The Obama administration, after wielding its executive muscle to fight climate-change pollution from U.S. coal plants, is now using its influence to block new coal-fired power plants worldwide.
In September, the Environmental Protection Agency announced draft rules to slash pollution from new U.S. coal-fired power plants—a move that, once finalized, is expected to freeze construction of U.S. coal plants, the chief contributor to carbon pollution. On Tuesday, the Treasury Department detailed its plans for ending U.S. support for public financing of construction of new coal-fired power plants abroad, except under very limited circumstances.
The move comes as one of a series aggressive executive-branch actions being pushed by President Obama as he seeks to fight climate change without help from Congress. For years, Republicans and the coal industry have dubbed EPA regulation a "War on Coal"—and thousands of protesters rallied at the Capitol waving "War on Coal" signs Tuesday just as a senior Treasury Department official was briefing reporters on the administration's plan to take the fight against coal from Washington to the world.
The official made clear that it's the Obama administration's intent to use every tool in its arsenal—both executive authority and its global influence—to push energy companies and investors away from coal and toward more climate-friendly fuel sources, including solar and wind, but also natural gas, which emits about half the carbon pollution of coal.
The U.S., which holds more votes than any other country in approving projects financed by the World Bank and other global financial institutions, can consistently vote against public financing for any new coal project. While the U.S. alone can't veto the projects, with support from a few like-minded governments, it can. And the World Bank, which has also recently reoriented itself toward fighting climate change globally, is expected to be a willing partner in helping the U.S. achieve that goal.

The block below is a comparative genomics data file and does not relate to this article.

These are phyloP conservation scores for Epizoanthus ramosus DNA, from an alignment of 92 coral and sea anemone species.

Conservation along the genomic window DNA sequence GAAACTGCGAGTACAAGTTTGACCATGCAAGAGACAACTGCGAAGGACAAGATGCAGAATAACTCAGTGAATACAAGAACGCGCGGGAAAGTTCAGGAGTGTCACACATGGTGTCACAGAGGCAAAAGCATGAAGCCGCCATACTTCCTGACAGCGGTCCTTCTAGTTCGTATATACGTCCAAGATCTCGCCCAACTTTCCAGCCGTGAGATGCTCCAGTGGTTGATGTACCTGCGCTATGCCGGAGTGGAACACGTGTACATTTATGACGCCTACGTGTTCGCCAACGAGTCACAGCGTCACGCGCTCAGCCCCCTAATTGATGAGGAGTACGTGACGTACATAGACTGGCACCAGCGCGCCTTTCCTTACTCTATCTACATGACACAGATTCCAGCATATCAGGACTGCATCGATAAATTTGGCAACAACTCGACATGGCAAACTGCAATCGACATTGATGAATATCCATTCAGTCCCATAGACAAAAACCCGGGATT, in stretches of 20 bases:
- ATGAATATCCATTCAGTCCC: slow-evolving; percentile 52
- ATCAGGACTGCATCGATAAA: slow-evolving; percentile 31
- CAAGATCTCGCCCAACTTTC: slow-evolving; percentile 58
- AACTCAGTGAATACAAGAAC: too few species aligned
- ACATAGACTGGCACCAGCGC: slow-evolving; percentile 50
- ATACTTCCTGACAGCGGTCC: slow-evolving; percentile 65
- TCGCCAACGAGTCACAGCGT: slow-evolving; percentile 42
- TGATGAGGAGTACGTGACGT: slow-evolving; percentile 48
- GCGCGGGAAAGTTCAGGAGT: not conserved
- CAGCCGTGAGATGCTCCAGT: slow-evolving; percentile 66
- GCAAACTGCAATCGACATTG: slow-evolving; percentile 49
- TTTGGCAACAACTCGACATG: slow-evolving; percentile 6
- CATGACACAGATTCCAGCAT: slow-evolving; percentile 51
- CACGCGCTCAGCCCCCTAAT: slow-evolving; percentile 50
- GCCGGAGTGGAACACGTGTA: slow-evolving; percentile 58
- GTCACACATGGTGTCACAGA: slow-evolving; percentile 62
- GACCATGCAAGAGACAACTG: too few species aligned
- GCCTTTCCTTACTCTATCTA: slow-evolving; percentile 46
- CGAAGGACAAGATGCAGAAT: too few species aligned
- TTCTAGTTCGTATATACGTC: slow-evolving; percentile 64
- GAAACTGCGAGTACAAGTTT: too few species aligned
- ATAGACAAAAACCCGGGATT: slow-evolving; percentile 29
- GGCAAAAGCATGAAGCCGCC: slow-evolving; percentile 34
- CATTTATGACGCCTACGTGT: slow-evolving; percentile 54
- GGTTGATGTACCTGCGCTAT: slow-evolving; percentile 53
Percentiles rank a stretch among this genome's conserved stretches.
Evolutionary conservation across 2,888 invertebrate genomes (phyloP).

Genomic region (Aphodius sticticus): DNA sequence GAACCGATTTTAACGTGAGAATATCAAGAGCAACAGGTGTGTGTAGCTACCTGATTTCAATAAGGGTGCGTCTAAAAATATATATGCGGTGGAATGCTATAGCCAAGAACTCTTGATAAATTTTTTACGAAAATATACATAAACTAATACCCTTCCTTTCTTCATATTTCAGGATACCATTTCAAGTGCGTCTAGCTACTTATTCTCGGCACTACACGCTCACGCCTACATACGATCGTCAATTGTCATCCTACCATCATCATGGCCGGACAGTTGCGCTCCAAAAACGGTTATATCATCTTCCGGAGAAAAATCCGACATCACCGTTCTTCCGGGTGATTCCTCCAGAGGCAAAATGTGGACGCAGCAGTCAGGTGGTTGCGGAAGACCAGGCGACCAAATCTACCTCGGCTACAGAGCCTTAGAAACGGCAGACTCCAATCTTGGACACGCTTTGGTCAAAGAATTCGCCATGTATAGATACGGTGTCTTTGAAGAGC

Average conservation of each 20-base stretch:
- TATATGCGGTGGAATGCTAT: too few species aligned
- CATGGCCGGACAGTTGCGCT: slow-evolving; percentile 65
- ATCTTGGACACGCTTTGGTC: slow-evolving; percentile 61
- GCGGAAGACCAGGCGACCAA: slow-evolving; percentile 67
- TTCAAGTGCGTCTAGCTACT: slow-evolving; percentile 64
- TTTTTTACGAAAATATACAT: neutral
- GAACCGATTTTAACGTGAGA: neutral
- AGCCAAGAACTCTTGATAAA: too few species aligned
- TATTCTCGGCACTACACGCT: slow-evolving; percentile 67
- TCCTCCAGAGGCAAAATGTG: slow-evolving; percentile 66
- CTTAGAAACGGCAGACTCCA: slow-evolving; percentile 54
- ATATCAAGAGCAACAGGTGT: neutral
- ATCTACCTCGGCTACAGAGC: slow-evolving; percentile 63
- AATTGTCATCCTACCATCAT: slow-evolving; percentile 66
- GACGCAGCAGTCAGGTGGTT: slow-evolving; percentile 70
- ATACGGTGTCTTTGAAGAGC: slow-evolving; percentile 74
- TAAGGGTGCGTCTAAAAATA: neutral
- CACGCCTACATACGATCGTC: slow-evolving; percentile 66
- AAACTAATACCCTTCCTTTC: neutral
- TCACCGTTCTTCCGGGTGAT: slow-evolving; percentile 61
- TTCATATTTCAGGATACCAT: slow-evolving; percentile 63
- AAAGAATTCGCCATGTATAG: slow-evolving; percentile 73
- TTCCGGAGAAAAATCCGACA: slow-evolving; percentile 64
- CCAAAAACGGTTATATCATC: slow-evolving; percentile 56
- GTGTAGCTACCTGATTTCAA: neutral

Although the new move will only limit public financing for coal projects—which is a small slice of global energy investment—the Treasury official said the U.S. hopes the move will send a strong message to private investors about the viability of financing coal projects anywhere in the world.
"We believe that if public financing points the way, it will then facilitate private investment," said Lael Brainard, Treasury's undersecretary for international affairs.
The official said that Treasury will use its influence on public-financing projects to push development banks and key players in public investment in the direction of cleaner sources of energy. The hope, said the official, is to create a broader ripple effect—that when private investors see governments ending financial backing in coal, they'll also be scared away.
The Treasury Department's coal-plant guidelines are modeled after last month's EPA rules. Those rules require that new coal plants built in the U.S. limit their emissions to less than 1,100 pounds of carbon pollution per megawatt-hour—slightly more than half the carbon pollution now produced by a typical coal-powered plant. The only way a coal plant owner could meet those requirements would be by installing expensive "carbon capture and sequestration" technology. While the technology, which traps carbon pollution and injects it underground before it spews out of smokestacks, is commercially available, it could cost power companies billions of dollars to install. Instead, it's expected that power companies will simply invest in generating electricity from other, less-polluting forms of electricity, chiefly natural gas, which emits just half the carbon pollution of coal, but also wind, solar, and nuclear energy.